So, you may think you should post with frequency. Not true. Studies show that posting 1 to 2 times per day gets 40% more engagement than posting 3 or more times per day. You can post more often to Twitter, but don't overdo it there either. No one wants to open their news feed or Twitter stream and see nothing but your stuff.
Schedule posts for optimal days and times
Facebook activity, for example, peaks around 3 p.m. Eastern Time each day. There are also spikes around 11 a.m. and 8 p.m. Wednesday seems to the be most active day during the week.
The best way to find the optimal posting times for you is by looking at Facebook Insights, the analytics engine that runs behind your Facebook Page. Look at the days and times when updates that received the most comments, likes, and shares were published, then schedule future posts to coincide.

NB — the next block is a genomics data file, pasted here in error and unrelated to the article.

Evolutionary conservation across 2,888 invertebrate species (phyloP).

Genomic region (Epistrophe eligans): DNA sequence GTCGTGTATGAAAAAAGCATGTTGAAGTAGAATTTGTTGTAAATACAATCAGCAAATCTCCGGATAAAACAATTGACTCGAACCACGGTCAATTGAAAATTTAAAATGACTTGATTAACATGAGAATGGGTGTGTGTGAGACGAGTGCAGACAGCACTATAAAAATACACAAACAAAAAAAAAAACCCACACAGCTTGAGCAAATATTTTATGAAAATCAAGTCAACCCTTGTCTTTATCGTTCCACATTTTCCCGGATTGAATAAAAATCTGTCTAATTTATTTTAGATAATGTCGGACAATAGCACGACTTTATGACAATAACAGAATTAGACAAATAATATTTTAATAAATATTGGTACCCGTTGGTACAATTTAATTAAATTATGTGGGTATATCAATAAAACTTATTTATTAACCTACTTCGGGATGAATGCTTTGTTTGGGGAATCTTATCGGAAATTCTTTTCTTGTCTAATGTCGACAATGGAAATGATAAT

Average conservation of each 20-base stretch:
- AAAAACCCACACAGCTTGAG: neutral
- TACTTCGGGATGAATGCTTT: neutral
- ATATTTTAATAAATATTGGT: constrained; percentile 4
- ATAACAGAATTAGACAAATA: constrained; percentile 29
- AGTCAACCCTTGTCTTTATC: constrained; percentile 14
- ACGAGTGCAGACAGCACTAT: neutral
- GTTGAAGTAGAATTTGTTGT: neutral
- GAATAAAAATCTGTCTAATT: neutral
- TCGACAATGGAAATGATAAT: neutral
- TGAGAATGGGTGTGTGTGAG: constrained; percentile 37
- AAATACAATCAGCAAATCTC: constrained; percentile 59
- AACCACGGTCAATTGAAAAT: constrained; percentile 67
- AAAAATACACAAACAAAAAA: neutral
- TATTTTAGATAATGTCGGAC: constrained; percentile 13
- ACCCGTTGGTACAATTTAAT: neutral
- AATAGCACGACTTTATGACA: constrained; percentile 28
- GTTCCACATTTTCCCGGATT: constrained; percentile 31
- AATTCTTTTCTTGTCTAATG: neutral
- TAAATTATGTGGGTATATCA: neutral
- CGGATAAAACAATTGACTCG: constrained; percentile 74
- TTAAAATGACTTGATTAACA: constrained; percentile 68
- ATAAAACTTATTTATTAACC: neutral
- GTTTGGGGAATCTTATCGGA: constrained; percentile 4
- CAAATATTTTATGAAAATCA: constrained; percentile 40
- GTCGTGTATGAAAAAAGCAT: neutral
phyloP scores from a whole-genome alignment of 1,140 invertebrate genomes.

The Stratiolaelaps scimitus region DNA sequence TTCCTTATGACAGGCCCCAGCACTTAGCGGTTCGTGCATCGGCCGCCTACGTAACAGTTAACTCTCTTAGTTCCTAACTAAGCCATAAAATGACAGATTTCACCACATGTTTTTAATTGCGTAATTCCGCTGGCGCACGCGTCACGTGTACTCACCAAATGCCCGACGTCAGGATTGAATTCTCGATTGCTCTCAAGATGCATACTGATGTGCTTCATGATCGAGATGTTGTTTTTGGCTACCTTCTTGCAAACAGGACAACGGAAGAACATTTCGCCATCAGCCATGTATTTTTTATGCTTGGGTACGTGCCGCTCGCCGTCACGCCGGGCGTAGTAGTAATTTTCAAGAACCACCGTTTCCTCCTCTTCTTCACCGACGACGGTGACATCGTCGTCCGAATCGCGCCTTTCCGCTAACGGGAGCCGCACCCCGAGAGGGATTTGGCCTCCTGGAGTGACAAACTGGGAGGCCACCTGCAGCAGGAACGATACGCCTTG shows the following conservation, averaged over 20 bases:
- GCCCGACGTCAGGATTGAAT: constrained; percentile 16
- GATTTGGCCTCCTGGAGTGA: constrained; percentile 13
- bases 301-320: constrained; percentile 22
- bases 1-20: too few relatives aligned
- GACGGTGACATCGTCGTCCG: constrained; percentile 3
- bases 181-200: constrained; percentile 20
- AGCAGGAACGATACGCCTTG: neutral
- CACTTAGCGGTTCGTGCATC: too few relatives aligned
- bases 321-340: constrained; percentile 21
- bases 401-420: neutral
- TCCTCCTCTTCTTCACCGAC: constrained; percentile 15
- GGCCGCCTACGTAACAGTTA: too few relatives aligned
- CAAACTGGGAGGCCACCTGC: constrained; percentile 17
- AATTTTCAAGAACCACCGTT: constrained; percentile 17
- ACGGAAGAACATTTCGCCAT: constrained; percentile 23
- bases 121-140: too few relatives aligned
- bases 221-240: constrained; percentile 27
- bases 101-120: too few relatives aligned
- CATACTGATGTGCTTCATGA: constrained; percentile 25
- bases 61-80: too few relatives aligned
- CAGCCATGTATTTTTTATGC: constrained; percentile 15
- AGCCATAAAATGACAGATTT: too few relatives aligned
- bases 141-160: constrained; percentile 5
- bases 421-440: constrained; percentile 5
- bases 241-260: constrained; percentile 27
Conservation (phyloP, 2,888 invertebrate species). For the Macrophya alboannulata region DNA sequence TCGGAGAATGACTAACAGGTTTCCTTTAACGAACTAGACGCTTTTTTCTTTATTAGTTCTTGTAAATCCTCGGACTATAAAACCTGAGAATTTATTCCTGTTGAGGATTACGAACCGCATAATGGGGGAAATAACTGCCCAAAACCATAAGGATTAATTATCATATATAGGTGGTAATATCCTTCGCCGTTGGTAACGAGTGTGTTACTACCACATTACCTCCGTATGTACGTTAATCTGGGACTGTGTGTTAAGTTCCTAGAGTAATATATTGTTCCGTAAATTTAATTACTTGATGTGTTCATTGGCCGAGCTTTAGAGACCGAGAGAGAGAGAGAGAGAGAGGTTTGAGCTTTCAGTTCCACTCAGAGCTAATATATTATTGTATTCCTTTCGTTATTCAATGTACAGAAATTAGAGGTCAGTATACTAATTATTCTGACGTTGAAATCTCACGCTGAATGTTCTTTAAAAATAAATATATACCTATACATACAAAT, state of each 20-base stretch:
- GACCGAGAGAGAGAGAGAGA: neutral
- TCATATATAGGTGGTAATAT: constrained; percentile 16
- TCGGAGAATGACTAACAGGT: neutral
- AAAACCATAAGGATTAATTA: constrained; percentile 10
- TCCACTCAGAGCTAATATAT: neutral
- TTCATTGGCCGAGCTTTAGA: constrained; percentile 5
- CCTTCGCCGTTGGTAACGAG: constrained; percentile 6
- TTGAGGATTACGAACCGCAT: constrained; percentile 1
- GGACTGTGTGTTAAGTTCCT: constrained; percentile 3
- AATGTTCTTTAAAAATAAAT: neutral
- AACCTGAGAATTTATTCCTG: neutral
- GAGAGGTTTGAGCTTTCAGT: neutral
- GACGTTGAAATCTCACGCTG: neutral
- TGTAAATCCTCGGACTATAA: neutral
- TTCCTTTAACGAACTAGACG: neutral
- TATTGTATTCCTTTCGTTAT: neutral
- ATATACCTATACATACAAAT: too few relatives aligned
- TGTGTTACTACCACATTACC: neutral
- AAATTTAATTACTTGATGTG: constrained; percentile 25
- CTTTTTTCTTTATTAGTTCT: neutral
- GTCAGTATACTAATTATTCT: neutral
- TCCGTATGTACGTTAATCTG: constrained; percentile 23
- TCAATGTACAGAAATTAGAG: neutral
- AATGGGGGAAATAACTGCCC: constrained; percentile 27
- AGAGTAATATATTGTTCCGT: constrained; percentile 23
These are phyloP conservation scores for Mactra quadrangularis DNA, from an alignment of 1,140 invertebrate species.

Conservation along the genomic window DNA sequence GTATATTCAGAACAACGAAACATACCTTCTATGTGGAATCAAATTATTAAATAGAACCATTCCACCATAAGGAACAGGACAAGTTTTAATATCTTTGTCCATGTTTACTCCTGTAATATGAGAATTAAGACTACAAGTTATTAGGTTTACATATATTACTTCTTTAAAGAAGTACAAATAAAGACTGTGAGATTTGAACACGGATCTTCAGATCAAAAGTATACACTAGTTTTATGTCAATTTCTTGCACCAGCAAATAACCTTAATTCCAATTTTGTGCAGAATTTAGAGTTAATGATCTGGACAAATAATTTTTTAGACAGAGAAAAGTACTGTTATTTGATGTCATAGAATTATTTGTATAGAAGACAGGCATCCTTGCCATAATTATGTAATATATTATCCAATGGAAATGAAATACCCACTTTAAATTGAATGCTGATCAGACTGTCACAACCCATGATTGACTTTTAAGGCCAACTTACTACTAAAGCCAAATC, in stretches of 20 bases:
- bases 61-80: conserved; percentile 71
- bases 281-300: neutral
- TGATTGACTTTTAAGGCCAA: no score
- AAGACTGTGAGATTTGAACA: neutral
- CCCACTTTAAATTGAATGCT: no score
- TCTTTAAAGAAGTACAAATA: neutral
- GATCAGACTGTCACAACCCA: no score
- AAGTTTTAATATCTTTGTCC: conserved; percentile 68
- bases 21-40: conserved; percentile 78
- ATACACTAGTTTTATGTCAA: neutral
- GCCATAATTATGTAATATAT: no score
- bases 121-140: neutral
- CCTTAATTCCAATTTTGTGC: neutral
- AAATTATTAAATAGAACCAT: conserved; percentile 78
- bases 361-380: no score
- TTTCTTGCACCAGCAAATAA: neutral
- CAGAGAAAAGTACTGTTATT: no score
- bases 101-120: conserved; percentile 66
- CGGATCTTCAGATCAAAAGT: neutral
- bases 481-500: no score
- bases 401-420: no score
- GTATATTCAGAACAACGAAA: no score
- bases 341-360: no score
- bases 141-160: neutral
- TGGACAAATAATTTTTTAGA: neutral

Follow the 80/20 rule
A good rule of thumb is to make 80% of your content informational - that is to say focused on the needs and interests of your fans and followers. The remaining 20% can be more promotional, focused on your company, products, and services.
Spread the love around
By that I mean, have a presence on as many social networks as you can manage. Each offers its own unique set of features and benefits.
Have a distinct purpose for each channel
Just because Facebook, Twitter, and LinkedIn are all social networks, doesn't mean that they should be mere copycats of each other. Have a unique purpose for each one and use them distinctively.